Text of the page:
Investors in long-term bonds face rising risks
The Federal Reserve Board’s Open Market Committee last week gave the first hint of what would cause it to allow interest rates to rise. It promised to maintain low rates until the unemployment rate — at 7.7 percent last month — fell to 6.5 percent, so long as inflation also remained quiet.
Fed officials say they do not think that will happen until late 2015, but they could be overly pessimistic. A year ago, they thought that the rate would not get as low as it is now until 2014.
The prolonged low level of interest rates — both shortterm rates that are administered by the Fed and longerterm rates that are more subject to market forces — has caused many investors to search for yield by purchasing longer-term bonds. That has provided a bonanza for U.S. companies and in many emerging markets, where the amounts of newly issued bonds have risen rapidly.
“Almost any kind of corporate activity is acceptable to the bond market,” said Michael Shaoul, the chief executive of Marketfield Asset Management. “That is really a sign the bond market is becoming indiscriminate.”
For a bond investor, there are two things that can go wrong. The first is credit quality, when bonds either default or at least fall in market value because a default seems more likely.
The second is interest rate risk — the risk that market interest rates will rise significantly. Shaoul said he thought investors in emerging market bonds were more likely to run into credit problems, while U.S. bond buyers were more likely to face interest rate problems as the U.S. economy improves.
“Five years down the road,” he said, “you are likely to have significantly higher interest rates.”
For a bond market investor now, the choice is to stick to shorter-term bonds, and get very low yields, or to move to longer-term ones that pay higher interest rates but that could lose market value if the interest rate offered on new bonds rose.
Much of the recent issuance in bonds has been because of refinancing, in which companies repay existing bonds with money borrowed on better terms. For holders, it can seem the worst of both worlds: If rates rise, they have old bonds that have lost value. If rates fall, their old bonds are redeemed by the company, depriving them of the yield they expected.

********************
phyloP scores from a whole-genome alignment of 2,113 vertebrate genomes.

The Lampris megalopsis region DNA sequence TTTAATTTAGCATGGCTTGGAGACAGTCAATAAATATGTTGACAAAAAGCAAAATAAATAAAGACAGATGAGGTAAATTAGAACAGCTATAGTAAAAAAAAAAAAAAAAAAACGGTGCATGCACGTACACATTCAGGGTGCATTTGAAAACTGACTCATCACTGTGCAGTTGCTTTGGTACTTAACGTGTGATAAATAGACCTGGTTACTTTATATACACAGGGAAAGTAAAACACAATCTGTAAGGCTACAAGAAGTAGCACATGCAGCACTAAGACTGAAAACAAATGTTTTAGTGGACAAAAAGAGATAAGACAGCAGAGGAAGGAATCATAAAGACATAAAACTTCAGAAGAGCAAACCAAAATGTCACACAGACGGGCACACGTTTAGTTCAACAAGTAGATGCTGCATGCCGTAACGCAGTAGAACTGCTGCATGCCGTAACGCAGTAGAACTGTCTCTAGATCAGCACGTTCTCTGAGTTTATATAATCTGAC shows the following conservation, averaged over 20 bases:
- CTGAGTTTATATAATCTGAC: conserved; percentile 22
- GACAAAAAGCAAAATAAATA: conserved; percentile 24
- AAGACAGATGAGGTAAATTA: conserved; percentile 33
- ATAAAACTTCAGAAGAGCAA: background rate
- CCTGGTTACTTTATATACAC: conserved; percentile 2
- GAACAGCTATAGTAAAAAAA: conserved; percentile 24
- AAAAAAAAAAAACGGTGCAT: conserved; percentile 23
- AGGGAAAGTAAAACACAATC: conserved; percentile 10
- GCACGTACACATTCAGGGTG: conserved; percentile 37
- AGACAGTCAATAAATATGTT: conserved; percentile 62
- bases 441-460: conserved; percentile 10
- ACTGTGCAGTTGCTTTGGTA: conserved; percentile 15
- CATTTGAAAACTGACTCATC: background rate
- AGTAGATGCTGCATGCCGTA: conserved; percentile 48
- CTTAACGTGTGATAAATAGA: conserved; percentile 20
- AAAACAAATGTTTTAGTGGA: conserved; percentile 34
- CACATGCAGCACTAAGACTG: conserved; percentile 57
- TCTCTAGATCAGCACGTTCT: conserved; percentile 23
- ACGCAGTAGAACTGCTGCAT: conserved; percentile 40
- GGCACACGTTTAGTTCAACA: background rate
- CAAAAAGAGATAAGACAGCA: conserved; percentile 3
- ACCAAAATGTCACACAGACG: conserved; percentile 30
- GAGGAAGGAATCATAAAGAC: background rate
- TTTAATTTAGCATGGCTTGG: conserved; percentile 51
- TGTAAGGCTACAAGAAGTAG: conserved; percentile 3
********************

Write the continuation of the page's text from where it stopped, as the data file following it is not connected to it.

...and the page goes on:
Corporate bond issuance in the United States has risen to record levels this year, and the average interest rate on highyield bonds, also known as junk bonds because they are rated below investment grade, has fallen even more rapidly than have rates on higherquality bonds.
By Hillel Italie
The story of 2012 in publishing was the story of “Fifty Shades of Grey,” in more ways than one.
E L James’ erotic trilogy was easily the year’s biggest hit, selling more than 35 million copies in the U.S. alone and topping bestseller lists for months. Rival publishers hurried to sign up similar books and debates started over who should star in the planned film version.
But the success of James’ novels also captured the dual state of the book market — the advance of e-books and the resilience of paper. In a year when print was labeled as endangered and established publishers referred to as “legacy” companies, defined and beholden to the past, the allure remained for buying and reading bound books.
James already was an under- ground hit before signing in early 2012 with Vintage Books, a paperback imprint of Random House Inc., a house where legacy is inseparable from the brand. She could have self-published her work through Amazon.com, or released her books from her own website, and received a far higher percentage of royalties.
“We had a very clear conversation back in January about the need for a very specific publishing strategy,” says Vintage publisher Anne Messitte. “We talked about distribution, a physical format, pub- licity. And she was basically clear that she needed what we did as publishers to make that happen.”
“Fifty Shades” began as an e-phenomenon, understandable since digital erotica means you can read it in public without fear of discovery. But according to Messitte, sales for the paperbacks quickly caught up to those for e-books and have surpassed them for the last several months.
Publishers from several major houses agreed that ebooks comprise 25-30 percent of overall sales, exponen- tially higher than a few years ago, but not nearly enough to erase the power of paper. And the rate of growth is leveling off, inevitable as a new format matures. Simon & Schuster CEO Carolyn Reidy said e-sales were up around 30 percent this year, less than half what she had expected.
“We saw all these huge sales for tablets and huge sales for other machines coming out and assumed there would be a lot of new e-book readers,” Reidy says. “But in retrospect there were a lot of current e-book readers who were upgrading their machines.”
The rise of e-books has not broken the way books are published and sold. Membership in the independent stores’ trade group, the American Booksellers Association, has increased three years in a row after decades of decline. Amazon is a draw for many self-published authors, but its efforts at acquiring and editing books — “legacy” publishing — have been mixed.
Rival sellers have refused to stock Amazon’s books, limiting their sales potential.
Author E L James could have self-published her books through Amazon.com but preferred the expertise of a traditional publisher.